IGT hits the jackpot with casino data



According to Lon O'Donnell, Manager of Professional Services for International Gaming Technology (IGT), “Tableau is actually a perfect product for the casino industry.”

In this video, Lon explains how Tableau is helping IGT - a 30-year veteran of the casino industry - improve designs and optimize revenue.

Tableau: Can you tell us about your job?
Lon O’Donnell, Manager, Professional Services: I run the professional services department for International Game Technology. We are the world's largest supplier of slot machines and software to the casino industry.

Tableau: Is the casino industry pretty data-driven?
Lon: A single slot machine spits out six to ten fields per hour multiplied by a thousand machines multiplied by 24 hours, multiplied by 365 days. So you're looking at about a billion fields per year that a single casino will analyze.

Tableau: What sort of insights are you using Tableau to find in all that data?
Lon: In the past, we haven't had a real good insight as to why a slot machine performs well. To really drill down on the data and understand how individual machines perform in individual areas—and even more importantly, how they perform in proximity to each other—is extremely valuable.

That can help casino operators lay out their floor in a more strategic way, or to create areas that are more profitable or more appealing to the customers and improve the experience.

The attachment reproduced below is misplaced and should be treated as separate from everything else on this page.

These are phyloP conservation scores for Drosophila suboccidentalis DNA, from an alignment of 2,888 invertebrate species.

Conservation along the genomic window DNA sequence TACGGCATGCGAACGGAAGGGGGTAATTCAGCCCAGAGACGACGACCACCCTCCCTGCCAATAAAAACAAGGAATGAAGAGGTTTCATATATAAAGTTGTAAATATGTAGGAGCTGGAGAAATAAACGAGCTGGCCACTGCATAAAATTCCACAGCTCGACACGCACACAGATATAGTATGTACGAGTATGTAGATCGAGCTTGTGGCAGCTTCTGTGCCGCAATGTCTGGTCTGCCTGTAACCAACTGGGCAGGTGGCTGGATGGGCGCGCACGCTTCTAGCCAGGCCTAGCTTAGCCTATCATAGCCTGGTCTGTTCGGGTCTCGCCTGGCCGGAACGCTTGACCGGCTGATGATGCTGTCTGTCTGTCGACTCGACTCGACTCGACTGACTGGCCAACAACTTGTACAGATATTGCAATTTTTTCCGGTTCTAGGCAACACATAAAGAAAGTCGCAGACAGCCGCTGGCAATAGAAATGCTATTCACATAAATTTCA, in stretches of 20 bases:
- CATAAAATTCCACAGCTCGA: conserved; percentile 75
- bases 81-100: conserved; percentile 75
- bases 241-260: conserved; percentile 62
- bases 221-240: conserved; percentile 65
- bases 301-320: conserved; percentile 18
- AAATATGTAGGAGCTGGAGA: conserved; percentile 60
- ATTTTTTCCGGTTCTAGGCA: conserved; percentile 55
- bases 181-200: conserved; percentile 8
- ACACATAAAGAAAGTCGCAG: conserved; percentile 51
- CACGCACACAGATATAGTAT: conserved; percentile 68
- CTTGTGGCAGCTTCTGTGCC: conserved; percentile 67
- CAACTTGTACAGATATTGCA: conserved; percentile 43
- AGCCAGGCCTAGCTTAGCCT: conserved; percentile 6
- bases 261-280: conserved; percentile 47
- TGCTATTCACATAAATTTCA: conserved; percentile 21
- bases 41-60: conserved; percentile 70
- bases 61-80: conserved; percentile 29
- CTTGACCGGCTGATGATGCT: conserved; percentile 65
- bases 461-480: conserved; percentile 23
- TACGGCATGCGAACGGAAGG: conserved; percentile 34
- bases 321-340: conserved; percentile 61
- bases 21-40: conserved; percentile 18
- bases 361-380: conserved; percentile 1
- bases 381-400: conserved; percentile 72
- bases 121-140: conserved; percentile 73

Tableau: Whoa! That must present a lot of opportunities—as well as challenges.
Lon: If you're a casino operator and you need information about how slot machines perform individually or about how your marketing programs are performing, you have access to very long data structures and a lot of information in a grid format.

What you don't have is the ability to see that in an easily digestible format and to make actionable decisions. Using a product like Tableau, we can connect to that data very easily and turn that information over in a really easy-to-digest format.

Tableau: That’s great to hear! So tell us, what types of data are you working with in Tableau?
Lon: Most of the data that we use or that we get from our customers is structured in the SQL format. The problem is that a modern mega-resort can have up to a dozen different operating facilities, each one using a different type of data. For example, a food and beverage operator might use Micros, which is AS400-based. And then they may use a POS system that is XML-based.

A product like Tableau helps us bring all that information together and blend it so that casinos can get a real 360-degree view of what their players and customers are experiencing.

Tableau: Can you give us an example of a customer’s data environment?
Lon: I have a casino that I work with that has been maintaining their data since 1999. Their database is 4.3 petabytes. By comparison, Mozilla's whole database for their entire user base of 100 million is 5 petabytes. So there's a lot of data out there that needs to be carefully analyzed, crunched, and turned into digestible formats.

For storage they have a storage area network (SAN). Their management staff is very data-oriented. So they built out the SAN specifically for this. And literally every event that happens on a slot machine, whether it's a door-open or a jackpot or somebody putting their player's card in, is recorded and stored.

Tableau: So having that much data is pretty typical. But once you get all your data into Tableau, what insights are you even looking for?
Lon: In the past, we haven't had a real good insight as to why a slot machine performs well. To really drill down on the data and understand how individual machines perform in individual areas—and even more importantly, how they perform in proximity to each other—is extremely valuable.

That can help casino operators lay out their floor in a more strategic way, or to create areas that are more profitable or more appealing to the customers and improve the experience.



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